Author: Debra Shefi
Shefi, Debra, 2013 Heritage today, gone tomorrow: in-situ preservation of underwater cultural heritage in law and practice, Flinders University, School of Humanities
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Reflecting current trends in practice and research toward a universally recognised best practice for underwater cultural heritage (UCH) management, international guidelines encourage the utilisation of in situ preservation as the 'first option' in securing these non-renewable resources. In situ UCH management is identified as the prime standard by both the 2001 United Nations Educational, Scientific and Cultural Organization's (UNESCO) Convention on the Protection of the Underwater Cultural Heritage and the 1996 International Council on Monuments and Sites' (ICOMOS) Charter on the Protection and Management of Underwater Cultural Heritage. At present, however, neither UNESCO nor ICOMOS explicitly define the suggested 'first option'. As such, the scope and context of in situ preservation is open to interpretation, and can be construed to exclude a number of in situ management techniques currently employed by heritage practitioners - including relocation and underwater repositories. As many practitioners rely on the 2001 Convention and its Annex to support domestic legislation, or as the stand-alone reference in lieu of domestic law, it is imperative that the interpretation of the 'first option' is not at once inclusive and unequivocally defined. This study therefore examines whether an assessment of international conventions and guidelines, domestic laws inclusive of heritage materials and practitioners' publications relating to UCH, with a specific focus on in situ preservation, can identify discordance between practitioners interpretation of the law and applied practice. The analysis occurs with the examination of three genres of literature forming the basis of UCH management (international and domestic laws enacted as of July 2012 and practitioner publications) and an assessment of five case studies applying various in situ preservation techniques within site management. The data and discussion of results will demonstrate if and how managerial terminology requires clarification within the assessed literature. More specifically, conclusions will aid in the development of a more robust and well-supported definition of in situ preservation, which can be applied as a global best practice for UCH management.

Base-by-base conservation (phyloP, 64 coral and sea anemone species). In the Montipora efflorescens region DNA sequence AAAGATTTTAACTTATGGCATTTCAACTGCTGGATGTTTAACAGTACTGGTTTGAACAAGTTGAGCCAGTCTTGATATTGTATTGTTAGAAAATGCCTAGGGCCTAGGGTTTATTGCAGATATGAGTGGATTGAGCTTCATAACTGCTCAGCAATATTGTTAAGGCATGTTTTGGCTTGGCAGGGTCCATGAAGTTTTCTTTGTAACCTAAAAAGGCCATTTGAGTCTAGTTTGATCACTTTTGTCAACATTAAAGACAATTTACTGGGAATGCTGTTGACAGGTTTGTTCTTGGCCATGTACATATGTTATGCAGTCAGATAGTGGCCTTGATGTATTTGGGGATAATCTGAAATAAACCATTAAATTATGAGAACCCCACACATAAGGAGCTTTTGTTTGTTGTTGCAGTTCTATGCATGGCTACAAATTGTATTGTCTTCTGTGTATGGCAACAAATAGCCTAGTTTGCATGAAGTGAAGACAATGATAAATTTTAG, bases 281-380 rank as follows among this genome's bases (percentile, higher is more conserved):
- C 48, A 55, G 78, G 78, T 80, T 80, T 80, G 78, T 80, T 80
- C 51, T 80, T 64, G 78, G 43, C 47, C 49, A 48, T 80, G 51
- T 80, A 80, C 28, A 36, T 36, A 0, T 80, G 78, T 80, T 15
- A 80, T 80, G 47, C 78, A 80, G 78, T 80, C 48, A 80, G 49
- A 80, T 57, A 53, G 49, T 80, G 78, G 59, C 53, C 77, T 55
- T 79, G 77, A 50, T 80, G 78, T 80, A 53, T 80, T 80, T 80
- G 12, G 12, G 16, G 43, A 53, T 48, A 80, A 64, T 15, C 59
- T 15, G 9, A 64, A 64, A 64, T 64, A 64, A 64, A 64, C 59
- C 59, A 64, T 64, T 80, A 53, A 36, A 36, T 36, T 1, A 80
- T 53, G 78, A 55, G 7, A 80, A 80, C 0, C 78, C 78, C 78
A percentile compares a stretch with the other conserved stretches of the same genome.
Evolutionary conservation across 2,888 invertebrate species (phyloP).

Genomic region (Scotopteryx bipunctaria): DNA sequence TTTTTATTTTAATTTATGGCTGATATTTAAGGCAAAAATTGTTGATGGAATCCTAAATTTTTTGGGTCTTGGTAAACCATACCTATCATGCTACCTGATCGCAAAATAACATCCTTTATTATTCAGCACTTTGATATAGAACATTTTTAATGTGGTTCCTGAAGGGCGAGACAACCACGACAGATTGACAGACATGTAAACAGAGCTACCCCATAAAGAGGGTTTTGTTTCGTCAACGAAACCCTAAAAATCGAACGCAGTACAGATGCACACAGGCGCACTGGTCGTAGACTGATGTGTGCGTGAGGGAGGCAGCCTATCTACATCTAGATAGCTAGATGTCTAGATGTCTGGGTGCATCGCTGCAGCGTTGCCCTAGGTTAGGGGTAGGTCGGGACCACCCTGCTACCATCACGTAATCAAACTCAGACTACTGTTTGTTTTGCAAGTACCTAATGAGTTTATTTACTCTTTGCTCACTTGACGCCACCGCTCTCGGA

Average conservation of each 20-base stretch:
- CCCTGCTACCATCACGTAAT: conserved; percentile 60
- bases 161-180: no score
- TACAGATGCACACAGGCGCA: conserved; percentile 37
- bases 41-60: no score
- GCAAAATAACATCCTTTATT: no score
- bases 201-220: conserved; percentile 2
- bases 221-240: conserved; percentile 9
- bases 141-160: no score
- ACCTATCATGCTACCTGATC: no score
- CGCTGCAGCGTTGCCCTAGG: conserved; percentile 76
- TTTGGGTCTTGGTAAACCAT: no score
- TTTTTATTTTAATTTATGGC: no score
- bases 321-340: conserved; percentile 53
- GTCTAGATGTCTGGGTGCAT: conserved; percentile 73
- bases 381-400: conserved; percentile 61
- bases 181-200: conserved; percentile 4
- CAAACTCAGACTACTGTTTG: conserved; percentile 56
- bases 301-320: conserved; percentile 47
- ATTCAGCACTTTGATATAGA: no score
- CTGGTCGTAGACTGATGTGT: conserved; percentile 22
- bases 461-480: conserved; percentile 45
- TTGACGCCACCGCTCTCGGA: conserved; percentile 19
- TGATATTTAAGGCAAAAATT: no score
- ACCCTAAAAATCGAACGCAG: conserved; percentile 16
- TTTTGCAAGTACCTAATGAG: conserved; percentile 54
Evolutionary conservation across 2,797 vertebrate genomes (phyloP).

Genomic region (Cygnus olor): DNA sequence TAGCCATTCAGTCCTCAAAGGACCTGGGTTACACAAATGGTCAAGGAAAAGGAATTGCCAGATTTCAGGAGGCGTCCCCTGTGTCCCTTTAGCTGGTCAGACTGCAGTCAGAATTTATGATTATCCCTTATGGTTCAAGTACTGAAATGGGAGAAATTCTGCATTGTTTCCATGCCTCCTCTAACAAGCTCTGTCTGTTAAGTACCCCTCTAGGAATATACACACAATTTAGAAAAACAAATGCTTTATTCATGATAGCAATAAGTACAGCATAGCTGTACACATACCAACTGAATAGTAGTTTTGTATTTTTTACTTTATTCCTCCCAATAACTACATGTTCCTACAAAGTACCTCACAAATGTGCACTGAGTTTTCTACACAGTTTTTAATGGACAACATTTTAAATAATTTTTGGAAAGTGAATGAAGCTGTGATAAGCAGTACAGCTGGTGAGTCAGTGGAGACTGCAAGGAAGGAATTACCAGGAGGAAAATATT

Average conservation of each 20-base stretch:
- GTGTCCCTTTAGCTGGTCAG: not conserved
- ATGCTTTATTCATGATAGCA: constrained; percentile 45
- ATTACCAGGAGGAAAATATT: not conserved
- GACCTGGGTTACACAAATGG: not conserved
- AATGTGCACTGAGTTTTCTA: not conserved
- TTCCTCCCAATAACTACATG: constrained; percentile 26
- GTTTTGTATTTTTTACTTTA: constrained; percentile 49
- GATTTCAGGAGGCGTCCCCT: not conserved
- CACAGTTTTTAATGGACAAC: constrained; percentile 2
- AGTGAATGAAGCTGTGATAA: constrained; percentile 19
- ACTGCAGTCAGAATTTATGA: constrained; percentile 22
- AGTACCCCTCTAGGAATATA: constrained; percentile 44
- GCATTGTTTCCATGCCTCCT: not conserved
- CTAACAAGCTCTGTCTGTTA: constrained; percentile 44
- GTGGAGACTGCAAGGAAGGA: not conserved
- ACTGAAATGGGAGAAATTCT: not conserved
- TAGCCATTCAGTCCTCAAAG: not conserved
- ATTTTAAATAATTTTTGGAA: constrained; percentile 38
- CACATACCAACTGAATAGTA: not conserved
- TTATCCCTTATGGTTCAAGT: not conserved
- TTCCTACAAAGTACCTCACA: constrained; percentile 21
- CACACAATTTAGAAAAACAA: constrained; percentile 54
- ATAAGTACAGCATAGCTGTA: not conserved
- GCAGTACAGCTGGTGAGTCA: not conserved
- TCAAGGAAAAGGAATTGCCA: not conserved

Keywords: in situ preservation,underwater cultural heritage,underwater cultural heritage management,underwater cultural heritage legislation,in situ
Subject: Archaeology thesis
Thesis type: Doctor of Philosophy
School: School of Humanities and Creative Arts
Supervisor: Dr. Jennifer McKinnon